The truce process has been able to progress and accrue legitimacy despite considerable challenges. The government’s initial tactical distance had led to an atmosphere of confusion and uncertainty that affected even the capacity of its own agencies to support the effort. Salvadorian public institutions are weak in terms of technical capacity, resources and internal coordination. The relative autonomy of some public institutions – de jure autonomy as with the Public Prosecutor’s Office, or de facto autonomy as with some security sector officials who choose to ignore instructions – added to incoherent and contradictory actions. In May 2013 a Supreme Court ruling led to Minister Munguía being replaced by Ricardo Perdomo, whose support for the truce process can be described as timid at best. And electoral calculations might be behind the less enthusiastic tone of President Funes in the latter part of 2013. 

The fact that the truce has held for over 18 months shows that the jailed gang leaders carry sufficient legitimacy to speak on behalf of their affiliates and sufficient authority to ensure a level of compliance to its terms. Homicide rates, though, have been rising at the time of writing in late 2013, with many pointing fingers to the gangs. Gang leaders’ authority can only be sustained if their decisions deliver answers to the needs and aspirations of their brethren in the streets: freedom from aggression and alternative livelihoods. To ensure such deliverables there is a need to enrol collaboration and support from not only governmental institutions – whose capacity to engender the necessary conditions for peaceful and gainful reintegration is limited – but from society at large.

Reaching out to civil society has always been a clear goal of the process, both to legitimise the effort in the face of criticism, as well as to enrol actors whose collaboration is needed to develop the conditions for gainful and peaceful reintegration. The support of the Pastoral Initiative for Life and Peace and of the Humanitarian Foundation were important achievements in this respect, but hardly sufficient. More broadly, the attitudes of the Catholic Church and the private sector have remained either critical or suspicious of the process, which is a big impediment to legitimisation. Civil society support would need to be much stronger to really embed the process socially.

By the end of 2012 the mediators realised that the truce process was in danger of stalling due to unresolved internal contradictions in government, a problem that would only become more acute as political campaigning for the general elections started in 2013. The precarious legitimacy achieved so far was at risk.

Truce and reconciliation?

Socialising the gang pacification process requires shifting the focus from the national to the local level, enabling those who have suffered most from gang violence to feel the “truce dividend”. In January 2013 the second phase of the truce started: territorialisation. Months of conversations between the mediators and local authorities followed, and by July eleven municipalities highly affected by gang violence had been declared “violence free” territories by municipal authorities interested in seizing the opportunity to effectively address the problem (see map p.99). This number was expected to grow by the end of 2013 as conversations between the mediators and municipal authorities in other towns continue.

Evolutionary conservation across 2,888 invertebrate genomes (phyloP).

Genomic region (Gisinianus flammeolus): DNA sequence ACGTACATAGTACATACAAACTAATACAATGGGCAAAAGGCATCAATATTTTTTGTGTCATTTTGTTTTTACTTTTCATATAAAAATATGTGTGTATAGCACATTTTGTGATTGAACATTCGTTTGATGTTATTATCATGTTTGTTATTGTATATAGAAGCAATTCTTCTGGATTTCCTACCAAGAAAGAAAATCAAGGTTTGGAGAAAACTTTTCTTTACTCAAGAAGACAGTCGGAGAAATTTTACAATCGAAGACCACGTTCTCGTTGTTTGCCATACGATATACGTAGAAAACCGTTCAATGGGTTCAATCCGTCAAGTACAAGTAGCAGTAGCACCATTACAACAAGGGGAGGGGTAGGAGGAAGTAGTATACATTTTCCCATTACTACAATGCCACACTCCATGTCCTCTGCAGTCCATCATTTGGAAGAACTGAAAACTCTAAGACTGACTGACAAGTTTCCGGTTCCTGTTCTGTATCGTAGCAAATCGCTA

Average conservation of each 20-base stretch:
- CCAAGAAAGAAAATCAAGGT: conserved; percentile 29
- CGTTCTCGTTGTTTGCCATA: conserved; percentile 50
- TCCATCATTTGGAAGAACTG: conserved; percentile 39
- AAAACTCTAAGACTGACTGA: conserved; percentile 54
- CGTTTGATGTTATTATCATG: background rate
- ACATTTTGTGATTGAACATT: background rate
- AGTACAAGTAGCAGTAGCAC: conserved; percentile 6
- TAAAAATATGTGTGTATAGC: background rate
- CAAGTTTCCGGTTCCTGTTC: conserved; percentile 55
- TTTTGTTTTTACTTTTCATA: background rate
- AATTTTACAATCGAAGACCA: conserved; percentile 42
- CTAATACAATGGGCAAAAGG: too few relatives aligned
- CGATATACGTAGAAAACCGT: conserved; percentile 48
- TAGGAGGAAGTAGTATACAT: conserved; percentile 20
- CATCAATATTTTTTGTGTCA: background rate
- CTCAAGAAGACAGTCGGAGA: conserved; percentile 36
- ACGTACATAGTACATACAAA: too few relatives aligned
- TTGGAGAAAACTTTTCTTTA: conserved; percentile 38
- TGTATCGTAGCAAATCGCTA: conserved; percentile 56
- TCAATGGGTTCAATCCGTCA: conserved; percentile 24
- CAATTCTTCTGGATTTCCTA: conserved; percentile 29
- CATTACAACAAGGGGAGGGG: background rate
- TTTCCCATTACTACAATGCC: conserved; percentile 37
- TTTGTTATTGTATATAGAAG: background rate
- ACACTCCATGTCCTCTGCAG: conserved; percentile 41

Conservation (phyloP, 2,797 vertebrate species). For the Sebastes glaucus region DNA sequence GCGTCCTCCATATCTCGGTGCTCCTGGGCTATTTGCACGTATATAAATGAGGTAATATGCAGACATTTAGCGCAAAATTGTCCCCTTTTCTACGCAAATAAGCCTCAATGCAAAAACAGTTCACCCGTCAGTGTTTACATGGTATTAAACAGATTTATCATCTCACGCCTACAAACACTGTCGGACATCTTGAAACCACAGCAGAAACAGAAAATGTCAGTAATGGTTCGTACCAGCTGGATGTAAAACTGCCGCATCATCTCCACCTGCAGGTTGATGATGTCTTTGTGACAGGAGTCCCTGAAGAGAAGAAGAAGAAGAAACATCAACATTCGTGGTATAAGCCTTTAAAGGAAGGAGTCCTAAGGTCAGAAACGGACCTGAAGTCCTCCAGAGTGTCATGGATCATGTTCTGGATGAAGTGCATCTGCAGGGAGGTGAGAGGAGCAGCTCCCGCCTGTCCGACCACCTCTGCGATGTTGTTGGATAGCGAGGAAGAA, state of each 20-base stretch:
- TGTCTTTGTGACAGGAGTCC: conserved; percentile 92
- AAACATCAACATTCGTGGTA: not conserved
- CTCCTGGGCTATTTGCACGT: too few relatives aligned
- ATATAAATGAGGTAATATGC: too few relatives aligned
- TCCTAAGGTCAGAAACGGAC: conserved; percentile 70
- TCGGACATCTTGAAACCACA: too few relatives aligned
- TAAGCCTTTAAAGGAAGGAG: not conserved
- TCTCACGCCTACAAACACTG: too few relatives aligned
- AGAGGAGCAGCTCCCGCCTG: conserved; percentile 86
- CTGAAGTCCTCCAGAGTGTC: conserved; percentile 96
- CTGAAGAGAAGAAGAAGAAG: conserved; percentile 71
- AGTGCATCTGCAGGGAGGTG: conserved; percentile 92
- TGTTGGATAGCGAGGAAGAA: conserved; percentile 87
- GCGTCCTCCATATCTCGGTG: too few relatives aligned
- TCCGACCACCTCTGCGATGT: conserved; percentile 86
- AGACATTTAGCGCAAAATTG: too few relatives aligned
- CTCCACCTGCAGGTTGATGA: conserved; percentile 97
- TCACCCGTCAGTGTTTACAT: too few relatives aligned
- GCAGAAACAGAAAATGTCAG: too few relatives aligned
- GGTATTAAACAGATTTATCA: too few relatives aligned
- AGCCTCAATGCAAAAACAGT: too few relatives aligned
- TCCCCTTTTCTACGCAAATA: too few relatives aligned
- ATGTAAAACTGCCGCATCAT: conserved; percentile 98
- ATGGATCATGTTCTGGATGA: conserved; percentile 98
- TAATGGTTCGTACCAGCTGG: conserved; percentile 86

With the express and concerted support of local civil society – local associations, local businesspeople, Catholic parishes and Protestant churches, and so on – Covenants for Peace have been signed by city majors, representatives of the national government and local gang leaders. These create frameworks for a collaborative and participatory efforts in which local level security and development policies are negotiated in multi-stakeholder processes facilitated by the mediators, and implemented with the support of central government and the Humanitarian Foundation that fosters the development of business and employment initiatives.

It is at this point that, paraphrasing Munguía, the truce becomes a peace process. The truce by itself was insufficient to address the gang problem. Stopping the killing would not transform the social and economic conditions that sustained the cycle of violence, but it created the political space in which alternatives to the failed securitised approach could be explored through a concerted effort with the participation of different stakeholders from state and society, including the gangs themselves. 

The drive for the process has been home-grown. It has come fundamentally from Salvadoran actors: the mediators, government officials and gang leaders who were prepared to risk thinking “outside the box”. But international engagement has also been essential. The umbrella of international political support provided by the OAS; the monitoring of conditions of detention by the ICRC; and the strategic and methodological assistance provided by Interpeace: all are important examples of responsive assistance to local actors that align to local needs and wishes instead of being the product of external agendas and priorities. 

The final outcome of the truce is not yet clear. A significant part of Salvadorian public opinion remains unsure or opposed to it. Recent increases in violence, the origins of which are still to be understood, are worrying both for the effect they have on public opinion and what they say about the process itself. Progress hinges on the level of support the truce gets from across society – in other words, its perceived legitimacy – in the months leading up to the national elections in February 2014. Unfortunately, the electoral atmosphere is hardly conducive to a rational discussion on the merits and possibilities of the truce as a pacification process. The international community should take note and enhance its efforts in support of those working towards the consolidation of a social peace.